You can be a MILLIONAIRE in SE Asia! It’s easy. It’s fun. Here’s how.
- Thailand: You can have a million Baht just by converting $32,000 USD
- Myanmar: You can have a million Chats just by converting $1200 USD
- Cambodia: You can have a million Riel just by converting $250 USD.
- Laos: You can have a million Kip just by converting $125 USD.
- Vietnam: You can’t afford not to have a million Dong; all you need is $50 USD. Then, what you do with a million dong is your own business.
Now, to avoid losing out on the exchange, here’s the best way to convert your money.
They are everywhere in these five countries, except for Myanmar, though ATMs are likely to be available there in the next few years. Using ATMs, you typically get the best exchange rate possible, and avoid extra fees, as long as you don’t mind carrying a lot of cash around. In Thailand, however, banks impose a $5 USD fee per ATM transaction so you want to limit transactions there or use a bank account like Schwab that reimburses you for ATM fees. In Laos and Vietnam (mostly), the ATM fee is zero; in Cambodia, it’s about $1 per transaction (and the Cambodian ATMs spit out US dollars too).
The best alternative to an ATM can be a credit card but, outside major hotels and expensive shops, these are not widely accepted in SE Asia or often are accepted only with a 3% surcharge. Make sure, if you’re planning a lot of credit card use, that you have a card that does NOT impose a foreign transaction fee, which is usually hefty.
Typically the best rates are at banks, the worst at hotels. For high amounts, don’t exchange currency but use ATMs. For low amounts, airport exchanges or bank exchanges on the street will do. The best rates are for big bills ($100 and up), lower rates for $5 to $20. In Thailand, Laos and Cambodia, you can use dollars freely for purchases anywhere, and get immediate change in local currency at a decent rate you can agree on. No need for calculators here, as six year olds can divide and multiply and convert faster than you could punch it in. You can also use Baht in Laos if you’re moving over from Thailand.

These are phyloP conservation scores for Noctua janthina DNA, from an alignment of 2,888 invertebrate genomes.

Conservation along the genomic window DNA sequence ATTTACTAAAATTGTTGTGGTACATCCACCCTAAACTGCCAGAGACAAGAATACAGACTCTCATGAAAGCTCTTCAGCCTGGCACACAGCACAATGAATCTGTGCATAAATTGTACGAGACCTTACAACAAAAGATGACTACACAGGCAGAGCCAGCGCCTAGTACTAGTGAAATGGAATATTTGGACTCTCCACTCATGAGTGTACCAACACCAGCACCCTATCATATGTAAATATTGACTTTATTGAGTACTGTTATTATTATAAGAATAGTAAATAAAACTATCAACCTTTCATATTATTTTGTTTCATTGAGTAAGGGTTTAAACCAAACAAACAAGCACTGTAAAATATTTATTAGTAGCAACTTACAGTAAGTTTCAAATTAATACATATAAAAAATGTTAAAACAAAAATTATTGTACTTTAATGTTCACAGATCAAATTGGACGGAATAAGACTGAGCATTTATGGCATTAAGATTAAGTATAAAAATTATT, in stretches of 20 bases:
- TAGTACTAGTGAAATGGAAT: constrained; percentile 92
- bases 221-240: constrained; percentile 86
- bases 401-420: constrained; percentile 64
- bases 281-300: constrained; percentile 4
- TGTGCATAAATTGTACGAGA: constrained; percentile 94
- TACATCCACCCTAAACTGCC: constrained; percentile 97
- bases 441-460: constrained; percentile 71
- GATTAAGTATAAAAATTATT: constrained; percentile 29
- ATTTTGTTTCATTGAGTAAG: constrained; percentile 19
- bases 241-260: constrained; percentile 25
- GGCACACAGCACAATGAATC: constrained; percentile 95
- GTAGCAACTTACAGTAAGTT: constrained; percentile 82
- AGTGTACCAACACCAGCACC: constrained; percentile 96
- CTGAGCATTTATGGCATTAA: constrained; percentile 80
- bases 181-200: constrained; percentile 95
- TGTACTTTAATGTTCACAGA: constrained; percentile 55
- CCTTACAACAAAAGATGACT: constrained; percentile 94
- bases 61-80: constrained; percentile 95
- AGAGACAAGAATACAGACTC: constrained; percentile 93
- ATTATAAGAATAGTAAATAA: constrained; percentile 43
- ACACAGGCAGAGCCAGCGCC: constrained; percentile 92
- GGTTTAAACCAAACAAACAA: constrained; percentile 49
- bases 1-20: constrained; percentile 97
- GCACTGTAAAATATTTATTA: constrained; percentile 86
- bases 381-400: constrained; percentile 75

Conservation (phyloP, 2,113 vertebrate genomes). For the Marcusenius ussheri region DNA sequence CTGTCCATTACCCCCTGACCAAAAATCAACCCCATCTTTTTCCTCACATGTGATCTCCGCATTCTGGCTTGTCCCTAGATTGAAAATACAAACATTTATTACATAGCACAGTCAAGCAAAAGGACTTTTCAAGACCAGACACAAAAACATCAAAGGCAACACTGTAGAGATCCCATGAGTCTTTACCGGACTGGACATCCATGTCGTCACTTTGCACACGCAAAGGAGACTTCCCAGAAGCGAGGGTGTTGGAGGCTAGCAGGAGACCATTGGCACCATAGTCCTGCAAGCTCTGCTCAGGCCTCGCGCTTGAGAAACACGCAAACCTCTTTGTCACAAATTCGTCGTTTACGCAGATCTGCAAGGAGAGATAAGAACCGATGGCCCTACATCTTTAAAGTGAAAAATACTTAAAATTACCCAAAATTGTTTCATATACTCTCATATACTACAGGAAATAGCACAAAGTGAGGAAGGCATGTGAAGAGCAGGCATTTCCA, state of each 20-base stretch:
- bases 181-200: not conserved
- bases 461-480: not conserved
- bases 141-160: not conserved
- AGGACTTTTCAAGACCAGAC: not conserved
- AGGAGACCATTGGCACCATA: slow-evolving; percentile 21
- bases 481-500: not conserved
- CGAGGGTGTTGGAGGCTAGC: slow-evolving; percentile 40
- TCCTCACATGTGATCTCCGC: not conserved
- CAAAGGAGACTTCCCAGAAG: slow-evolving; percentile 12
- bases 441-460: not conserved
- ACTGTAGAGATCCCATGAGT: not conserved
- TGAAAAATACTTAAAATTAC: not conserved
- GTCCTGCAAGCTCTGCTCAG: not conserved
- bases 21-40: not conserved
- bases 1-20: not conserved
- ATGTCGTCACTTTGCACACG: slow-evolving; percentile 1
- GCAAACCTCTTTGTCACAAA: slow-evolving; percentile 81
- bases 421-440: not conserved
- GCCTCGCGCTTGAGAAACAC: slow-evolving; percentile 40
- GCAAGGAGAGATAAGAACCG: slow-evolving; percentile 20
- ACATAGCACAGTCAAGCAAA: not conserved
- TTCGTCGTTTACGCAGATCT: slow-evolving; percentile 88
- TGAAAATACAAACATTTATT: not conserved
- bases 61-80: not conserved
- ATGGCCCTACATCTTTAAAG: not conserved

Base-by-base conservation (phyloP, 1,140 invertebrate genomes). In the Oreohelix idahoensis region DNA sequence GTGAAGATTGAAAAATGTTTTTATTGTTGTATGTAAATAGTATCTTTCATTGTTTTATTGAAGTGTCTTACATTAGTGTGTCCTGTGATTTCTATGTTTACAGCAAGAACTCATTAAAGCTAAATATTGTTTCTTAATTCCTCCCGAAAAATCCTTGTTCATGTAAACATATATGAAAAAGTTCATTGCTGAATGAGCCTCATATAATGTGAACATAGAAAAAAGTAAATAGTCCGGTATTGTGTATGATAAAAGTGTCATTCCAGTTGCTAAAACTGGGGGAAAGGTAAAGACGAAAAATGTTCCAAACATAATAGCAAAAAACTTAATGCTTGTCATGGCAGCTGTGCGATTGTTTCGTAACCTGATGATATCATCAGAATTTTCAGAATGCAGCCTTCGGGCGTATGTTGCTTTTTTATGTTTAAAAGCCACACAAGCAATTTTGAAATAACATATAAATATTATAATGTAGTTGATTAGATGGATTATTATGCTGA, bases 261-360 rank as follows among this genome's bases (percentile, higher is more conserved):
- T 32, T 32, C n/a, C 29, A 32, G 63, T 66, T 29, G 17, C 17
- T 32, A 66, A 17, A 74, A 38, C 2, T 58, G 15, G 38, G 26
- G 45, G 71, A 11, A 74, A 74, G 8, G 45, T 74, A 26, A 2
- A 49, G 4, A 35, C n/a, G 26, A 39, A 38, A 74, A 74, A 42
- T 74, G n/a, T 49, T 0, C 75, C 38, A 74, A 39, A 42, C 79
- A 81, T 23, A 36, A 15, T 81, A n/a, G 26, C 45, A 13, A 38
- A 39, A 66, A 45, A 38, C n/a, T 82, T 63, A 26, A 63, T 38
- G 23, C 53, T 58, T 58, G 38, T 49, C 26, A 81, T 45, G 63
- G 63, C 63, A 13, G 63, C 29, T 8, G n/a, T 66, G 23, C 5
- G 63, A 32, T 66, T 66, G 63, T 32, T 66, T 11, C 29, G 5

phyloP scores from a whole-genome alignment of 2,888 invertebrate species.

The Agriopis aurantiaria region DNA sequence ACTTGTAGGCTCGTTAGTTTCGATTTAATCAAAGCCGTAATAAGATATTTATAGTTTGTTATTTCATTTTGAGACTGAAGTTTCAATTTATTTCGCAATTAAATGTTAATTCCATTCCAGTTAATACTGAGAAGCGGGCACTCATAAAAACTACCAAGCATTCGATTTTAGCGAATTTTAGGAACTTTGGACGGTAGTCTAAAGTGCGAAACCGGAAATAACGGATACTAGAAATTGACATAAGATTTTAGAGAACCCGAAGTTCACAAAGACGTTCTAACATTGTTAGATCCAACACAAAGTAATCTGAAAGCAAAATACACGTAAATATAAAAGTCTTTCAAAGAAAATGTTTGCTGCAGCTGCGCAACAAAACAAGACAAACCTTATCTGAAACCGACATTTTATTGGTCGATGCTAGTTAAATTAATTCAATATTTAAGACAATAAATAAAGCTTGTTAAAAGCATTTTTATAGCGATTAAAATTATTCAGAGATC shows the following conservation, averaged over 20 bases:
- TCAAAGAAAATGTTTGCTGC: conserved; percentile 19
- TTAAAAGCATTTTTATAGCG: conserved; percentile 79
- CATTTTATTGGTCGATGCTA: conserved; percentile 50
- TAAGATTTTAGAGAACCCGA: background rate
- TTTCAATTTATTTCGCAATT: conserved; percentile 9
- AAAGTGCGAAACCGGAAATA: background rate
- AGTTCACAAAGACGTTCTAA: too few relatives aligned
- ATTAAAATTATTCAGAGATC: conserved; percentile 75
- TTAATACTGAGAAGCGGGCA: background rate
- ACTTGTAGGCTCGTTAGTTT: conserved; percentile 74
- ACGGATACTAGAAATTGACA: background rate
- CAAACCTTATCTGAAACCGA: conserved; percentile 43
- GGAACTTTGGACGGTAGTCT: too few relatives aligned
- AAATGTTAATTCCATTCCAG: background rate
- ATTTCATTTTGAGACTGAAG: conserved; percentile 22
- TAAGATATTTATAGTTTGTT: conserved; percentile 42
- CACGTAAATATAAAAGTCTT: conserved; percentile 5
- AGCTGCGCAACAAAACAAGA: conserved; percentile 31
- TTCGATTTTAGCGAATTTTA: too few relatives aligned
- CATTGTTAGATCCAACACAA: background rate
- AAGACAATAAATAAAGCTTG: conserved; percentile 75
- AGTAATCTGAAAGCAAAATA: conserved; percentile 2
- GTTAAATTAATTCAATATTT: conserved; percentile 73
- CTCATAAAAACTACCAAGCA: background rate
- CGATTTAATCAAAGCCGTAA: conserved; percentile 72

Myanmar now offers official currency exchange services at airports, but they are often closed for their own obscure reasons so you can’t count on them yet. Some bank-run exchanges can be found in cities, but semi-official exchangers are common in local travel agencies. For most countries, you should bring nice, crisp bills if you can, particularly in Myanmar where you pretty much have to print your own brand new ones to pass scrutiny with them. We scoured local U.S. banks for uncreased $20 bills and most of those were hard to convert.
As always, notify the source of your debit or credit card about your travel plans, so you don’t find they cut you off in mid-adventure. And, with good internet access almost anywhere, you can move money electronically to the right accounts.
In short, use ATMs mostly but, for back up, bring credit/debit card and a stash of US cash.
So that’s how you can switch to local currency and be a millionaire in SE Asia…without losing your shirt.